Our Story Begins:
Turn the Page
Nearly five years ago I came to a realization:
Every night, at roughly 8:30 or 9pm in the evening, after I had made sure all four of my children were showered, teeth brushed, lunches for tomorrow made and the beds all tucked-in neatly, it hit me.
I was a mess.
I don’t mean “oh my god, the kids and the sports and life are getting out of control!” I mean I was a mess.
Late March of 2011 I lost my wife to a brief but powerful bout of pneumonia. She was here and then . . . she just wasn’t. In one instant . . . literally, 8:30am or so on March 26th, my life changed from husband and father to simply . . . father. Singular. You don’t really realize what that moment does to you if you haven’t been there.
For seven months I struggled. My kids had issues…and therapy. I didn’t, partly because I was stubborn and partly because I just didn’t have the money.
So one evening in October, in the height of the evening, with an inability to sleep and my bed feeling cold and empty with just me in it, I began to write. Someone told me it would make sense to write an online blog. This might help other people who might be in similar circumstances.
Make no mistake, though, I wrote for me. It was by no means a full autobiography. In 500-1,000 words I painted a very brief snapshot of my day, every weekday. Most the time it was heart-wrenching, filled with struggle and filled with mistakes. I wrote because it made me feel better. It made me get out how much I missed, was angry with, was messed up and was hurt by a woman with whom I’d lived with and was married to for nearly two decades. I wrote about how my kids struggled. I also wrote about how amazing they were and their ultimate successes.
Today, when I came to another realization.
I haven’t written in that blog for a month. I may not even write on it again, I don’t know. It almost seems like the last page of the chapter has turned.
Make no mistake…writing my blog, “Our Story Begins,” was wonderful. It opened doors, connected me with some very wonderful people. I knew Rene Syler when we worked at the same Dallas television station. We weren’t friends, though. We worked in other places, did different stories. I can count her, now, among my friends and that blog and my writing made that happen long after our TV careers in Texas had ended.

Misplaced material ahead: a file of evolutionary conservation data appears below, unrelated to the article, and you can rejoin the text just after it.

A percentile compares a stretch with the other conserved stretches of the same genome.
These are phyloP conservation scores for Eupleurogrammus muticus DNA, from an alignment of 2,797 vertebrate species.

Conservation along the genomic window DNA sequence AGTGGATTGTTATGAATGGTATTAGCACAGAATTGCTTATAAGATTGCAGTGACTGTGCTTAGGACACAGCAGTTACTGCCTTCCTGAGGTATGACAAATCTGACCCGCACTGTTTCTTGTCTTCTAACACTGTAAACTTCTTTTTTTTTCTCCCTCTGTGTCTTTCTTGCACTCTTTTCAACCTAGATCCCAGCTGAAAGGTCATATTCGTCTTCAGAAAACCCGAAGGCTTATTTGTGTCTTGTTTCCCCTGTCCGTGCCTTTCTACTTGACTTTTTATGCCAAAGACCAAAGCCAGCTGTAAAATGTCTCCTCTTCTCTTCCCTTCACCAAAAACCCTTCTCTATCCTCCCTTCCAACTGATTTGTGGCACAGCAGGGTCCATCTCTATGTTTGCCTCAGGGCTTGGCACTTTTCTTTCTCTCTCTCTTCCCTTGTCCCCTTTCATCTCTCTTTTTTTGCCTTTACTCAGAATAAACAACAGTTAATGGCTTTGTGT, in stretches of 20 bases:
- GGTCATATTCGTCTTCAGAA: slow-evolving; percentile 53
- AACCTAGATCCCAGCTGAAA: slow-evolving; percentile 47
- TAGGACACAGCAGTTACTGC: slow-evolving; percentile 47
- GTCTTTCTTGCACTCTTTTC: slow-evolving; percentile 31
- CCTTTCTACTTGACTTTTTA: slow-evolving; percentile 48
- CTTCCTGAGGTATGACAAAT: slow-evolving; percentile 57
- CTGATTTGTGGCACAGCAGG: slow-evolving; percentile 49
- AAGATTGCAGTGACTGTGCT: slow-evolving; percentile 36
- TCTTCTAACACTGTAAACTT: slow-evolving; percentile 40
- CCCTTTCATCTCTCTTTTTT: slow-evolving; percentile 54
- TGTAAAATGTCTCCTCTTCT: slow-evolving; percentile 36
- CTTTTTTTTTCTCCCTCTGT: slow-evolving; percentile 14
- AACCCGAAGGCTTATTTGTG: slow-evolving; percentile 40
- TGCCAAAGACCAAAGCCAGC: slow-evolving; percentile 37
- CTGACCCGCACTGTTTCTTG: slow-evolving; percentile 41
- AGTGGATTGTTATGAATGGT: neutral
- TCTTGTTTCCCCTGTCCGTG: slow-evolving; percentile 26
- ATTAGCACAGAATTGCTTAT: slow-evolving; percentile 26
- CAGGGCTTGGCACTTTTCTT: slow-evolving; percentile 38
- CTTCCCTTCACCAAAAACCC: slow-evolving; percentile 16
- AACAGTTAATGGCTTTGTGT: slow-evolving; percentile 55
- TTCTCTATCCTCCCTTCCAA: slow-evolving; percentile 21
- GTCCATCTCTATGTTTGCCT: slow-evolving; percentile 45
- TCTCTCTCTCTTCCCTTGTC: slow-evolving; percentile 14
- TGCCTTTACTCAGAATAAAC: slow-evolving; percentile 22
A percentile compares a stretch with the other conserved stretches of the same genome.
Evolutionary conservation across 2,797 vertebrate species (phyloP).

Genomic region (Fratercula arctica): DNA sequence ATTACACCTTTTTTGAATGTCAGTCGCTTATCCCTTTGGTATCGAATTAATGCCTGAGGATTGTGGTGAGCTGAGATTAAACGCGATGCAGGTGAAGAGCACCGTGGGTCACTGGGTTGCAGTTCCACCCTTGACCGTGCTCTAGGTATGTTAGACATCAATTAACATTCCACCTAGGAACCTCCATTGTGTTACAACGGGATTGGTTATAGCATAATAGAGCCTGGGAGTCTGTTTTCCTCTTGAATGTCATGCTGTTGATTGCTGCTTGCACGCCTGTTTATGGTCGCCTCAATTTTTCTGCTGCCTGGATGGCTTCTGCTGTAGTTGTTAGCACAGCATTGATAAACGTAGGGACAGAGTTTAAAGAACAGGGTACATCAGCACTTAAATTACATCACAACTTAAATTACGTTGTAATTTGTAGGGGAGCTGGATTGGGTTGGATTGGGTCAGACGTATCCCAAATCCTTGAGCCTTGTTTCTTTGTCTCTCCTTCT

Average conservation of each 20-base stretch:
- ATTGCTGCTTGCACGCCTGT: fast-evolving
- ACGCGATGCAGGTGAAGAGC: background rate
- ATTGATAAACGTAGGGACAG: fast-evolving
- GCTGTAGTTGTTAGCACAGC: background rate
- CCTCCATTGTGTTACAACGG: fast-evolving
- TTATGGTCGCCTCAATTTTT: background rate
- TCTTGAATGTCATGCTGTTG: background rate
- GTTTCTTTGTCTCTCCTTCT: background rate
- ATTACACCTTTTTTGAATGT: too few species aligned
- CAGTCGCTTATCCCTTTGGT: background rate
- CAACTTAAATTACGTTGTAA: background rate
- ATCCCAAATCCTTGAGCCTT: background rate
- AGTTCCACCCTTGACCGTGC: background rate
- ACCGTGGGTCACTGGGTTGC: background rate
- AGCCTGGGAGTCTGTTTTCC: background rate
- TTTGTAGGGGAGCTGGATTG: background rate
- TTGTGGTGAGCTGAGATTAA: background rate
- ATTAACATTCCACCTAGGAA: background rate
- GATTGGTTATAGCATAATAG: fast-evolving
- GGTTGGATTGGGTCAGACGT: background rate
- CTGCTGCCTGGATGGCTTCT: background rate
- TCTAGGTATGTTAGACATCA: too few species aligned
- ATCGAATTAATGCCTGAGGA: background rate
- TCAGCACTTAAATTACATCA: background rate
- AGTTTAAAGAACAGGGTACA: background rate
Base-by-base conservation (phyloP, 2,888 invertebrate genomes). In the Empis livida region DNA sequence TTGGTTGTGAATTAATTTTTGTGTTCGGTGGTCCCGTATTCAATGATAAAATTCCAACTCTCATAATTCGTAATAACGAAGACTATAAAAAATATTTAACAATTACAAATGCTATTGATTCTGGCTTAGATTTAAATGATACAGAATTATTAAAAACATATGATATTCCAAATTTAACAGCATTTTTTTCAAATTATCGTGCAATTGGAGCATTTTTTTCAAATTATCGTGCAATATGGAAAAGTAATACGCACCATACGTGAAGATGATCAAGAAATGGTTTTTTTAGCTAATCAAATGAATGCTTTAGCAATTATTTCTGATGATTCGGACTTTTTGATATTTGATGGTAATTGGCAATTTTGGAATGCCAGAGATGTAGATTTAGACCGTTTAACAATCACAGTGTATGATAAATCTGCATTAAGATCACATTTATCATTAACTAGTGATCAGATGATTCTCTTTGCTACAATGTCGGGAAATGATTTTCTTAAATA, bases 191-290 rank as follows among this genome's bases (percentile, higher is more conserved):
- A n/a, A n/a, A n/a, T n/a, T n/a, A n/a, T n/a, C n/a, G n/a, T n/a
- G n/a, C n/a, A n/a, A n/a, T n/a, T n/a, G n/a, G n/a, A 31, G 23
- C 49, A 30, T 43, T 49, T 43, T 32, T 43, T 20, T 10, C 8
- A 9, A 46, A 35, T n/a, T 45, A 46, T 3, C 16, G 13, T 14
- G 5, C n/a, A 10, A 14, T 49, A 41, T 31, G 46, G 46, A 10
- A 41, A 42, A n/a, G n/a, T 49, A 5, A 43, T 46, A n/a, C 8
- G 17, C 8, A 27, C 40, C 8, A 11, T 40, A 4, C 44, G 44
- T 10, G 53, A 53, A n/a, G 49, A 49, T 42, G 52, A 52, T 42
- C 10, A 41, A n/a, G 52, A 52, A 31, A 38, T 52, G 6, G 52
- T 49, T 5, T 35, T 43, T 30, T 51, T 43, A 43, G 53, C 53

I have come to terms with no longer being married. I’m not the person I was when I was married to Andrea. Things I ignored as problems in my past life I know now were problems, both in my life and in my relationship.
My blogging had a purpose. It wasn’t to influence. It wasn’t to be a brand. I had my own day-job and it afforded me flexibility and a good living to raise my kids. My blogging, along with making music, helped me heal.
I have been through two kids in Prom, graduations . . . so many things I thought would be impossible. Then came the realization they weren’t impossible, I did them. I slowly went from dwelling on the past to looking to a possible future. I wrote music and have joined a band and begun recording again. My daughter is in college, another in high school.
I started dating! Through a tremendous dose of serendipity I met an amazing woman. Where that goes from here I don’t plan on projecting at the moment because I can’t see the future. I’m having too much fun enjoying the present.
That blog made me realize that I had so much life ahead of me. The blog helped me heal, helped us heal. I’m not done writing (obviously). The blog isn’t defunct. It’s just on indefinite hiatus.
The fact is, I never thought I would get past the first sentence of that chapter of my life. Today . . . I feel like I may have turned the last page of it. It doesn’t mean the story is finished. It just means that this chapter, after so many years, is finally written.
I really look forward to what the next chapter brings.
What about you? Do you ever have those moments where you know you’ve crossed into a new place? A new era? Do you go with it or fight it?